I want to point to two recent examples of studies on brain renewal in aging humans and other animals. First, a Stanford group finds that the normal decay in the effectiveness of the microglial brain cells that clean up brain garbage (protein deposits and cellular debris) correlates with the increased appearance of a single gene product, the B cell receptor protein CD22. They find that "Long-term central nervous system delivery of an antibody that blocks CD22 function reprograms microglia towards a homeostatic transcriptional state and improves cognitive function in aged mice."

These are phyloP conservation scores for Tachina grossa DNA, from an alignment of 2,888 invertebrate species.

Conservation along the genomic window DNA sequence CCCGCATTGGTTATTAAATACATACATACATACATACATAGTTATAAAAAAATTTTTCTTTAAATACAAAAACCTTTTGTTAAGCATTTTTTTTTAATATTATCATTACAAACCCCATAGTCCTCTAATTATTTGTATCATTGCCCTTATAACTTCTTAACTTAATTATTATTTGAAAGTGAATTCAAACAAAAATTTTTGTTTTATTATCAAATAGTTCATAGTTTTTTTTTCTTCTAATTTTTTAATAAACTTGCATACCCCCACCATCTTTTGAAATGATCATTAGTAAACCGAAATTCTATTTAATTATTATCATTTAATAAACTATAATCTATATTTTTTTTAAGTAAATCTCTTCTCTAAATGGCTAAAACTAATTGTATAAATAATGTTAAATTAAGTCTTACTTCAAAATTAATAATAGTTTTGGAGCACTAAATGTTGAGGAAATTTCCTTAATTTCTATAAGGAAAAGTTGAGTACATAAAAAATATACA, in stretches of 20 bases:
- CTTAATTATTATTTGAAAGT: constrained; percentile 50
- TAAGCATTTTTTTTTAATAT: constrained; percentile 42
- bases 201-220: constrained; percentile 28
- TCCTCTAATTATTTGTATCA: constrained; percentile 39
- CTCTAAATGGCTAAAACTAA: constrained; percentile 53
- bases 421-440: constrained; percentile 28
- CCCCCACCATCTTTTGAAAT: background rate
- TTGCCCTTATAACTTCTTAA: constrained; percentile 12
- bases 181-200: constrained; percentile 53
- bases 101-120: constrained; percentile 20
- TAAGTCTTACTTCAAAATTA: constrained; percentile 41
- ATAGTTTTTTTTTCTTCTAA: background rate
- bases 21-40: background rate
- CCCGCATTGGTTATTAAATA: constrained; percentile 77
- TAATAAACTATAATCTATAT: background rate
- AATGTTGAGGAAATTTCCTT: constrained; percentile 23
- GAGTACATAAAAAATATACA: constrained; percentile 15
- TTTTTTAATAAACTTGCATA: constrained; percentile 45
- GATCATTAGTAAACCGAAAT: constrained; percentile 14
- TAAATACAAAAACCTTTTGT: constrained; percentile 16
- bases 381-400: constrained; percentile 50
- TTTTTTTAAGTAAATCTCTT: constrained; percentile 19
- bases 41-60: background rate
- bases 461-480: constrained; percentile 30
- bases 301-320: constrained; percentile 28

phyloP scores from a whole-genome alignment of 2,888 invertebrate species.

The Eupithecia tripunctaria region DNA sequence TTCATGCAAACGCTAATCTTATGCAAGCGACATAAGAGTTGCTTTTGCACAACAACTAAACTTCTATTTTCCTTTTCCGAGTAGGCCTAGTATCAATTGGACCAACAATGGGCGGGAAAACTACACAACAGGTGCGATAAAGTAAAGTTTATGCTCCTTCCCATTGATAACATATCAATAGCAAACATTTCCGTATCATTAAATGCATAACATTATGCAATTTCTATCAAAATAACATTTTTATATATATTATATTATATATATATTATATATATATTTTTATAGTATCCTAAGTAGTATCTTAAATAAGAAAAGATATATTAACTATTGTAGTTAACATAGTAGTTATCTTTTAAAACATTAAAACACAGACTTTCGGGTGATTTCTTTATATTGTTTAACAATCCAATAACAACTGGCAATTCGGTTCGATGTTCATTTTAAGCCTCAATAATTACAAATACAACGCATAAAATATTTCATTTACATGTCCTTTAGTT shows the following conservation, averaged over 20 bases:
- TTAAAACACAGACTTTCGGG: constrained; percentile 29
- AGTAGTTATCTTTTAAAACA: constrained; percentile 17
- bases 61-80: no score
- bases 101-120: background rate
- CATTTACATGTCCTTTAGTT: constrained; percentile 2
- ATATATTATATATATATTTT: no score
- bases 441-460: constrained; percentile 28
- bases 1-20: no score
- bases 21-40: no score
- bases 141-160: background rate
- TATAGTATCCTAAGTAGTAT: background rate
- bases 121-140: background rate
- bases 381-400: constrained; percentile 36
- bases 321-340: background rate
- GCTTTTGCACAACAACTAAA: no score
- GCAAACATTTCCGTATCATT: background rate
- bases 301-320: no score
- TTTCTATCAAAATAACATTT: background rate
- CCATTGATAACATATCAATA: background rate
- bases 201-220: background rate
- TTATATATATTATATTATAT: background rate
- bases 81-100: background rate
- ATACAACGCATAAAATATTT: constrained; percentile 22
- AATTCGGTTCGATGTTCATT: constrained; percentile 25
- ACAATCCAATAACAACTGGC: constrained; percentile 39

Second, Zimmer does a nice review of work on the brain protein Klotho. Mice bred to make extra Klotho live 30 percent longer, and protects those with symptoms of Alzheimer's disease from cognitive decline. Klotho not only protects, but enhanced brain function, even in young mice. A recent study suggests that Klotho may also provide some protection from Alzheimer’s disease to people as well.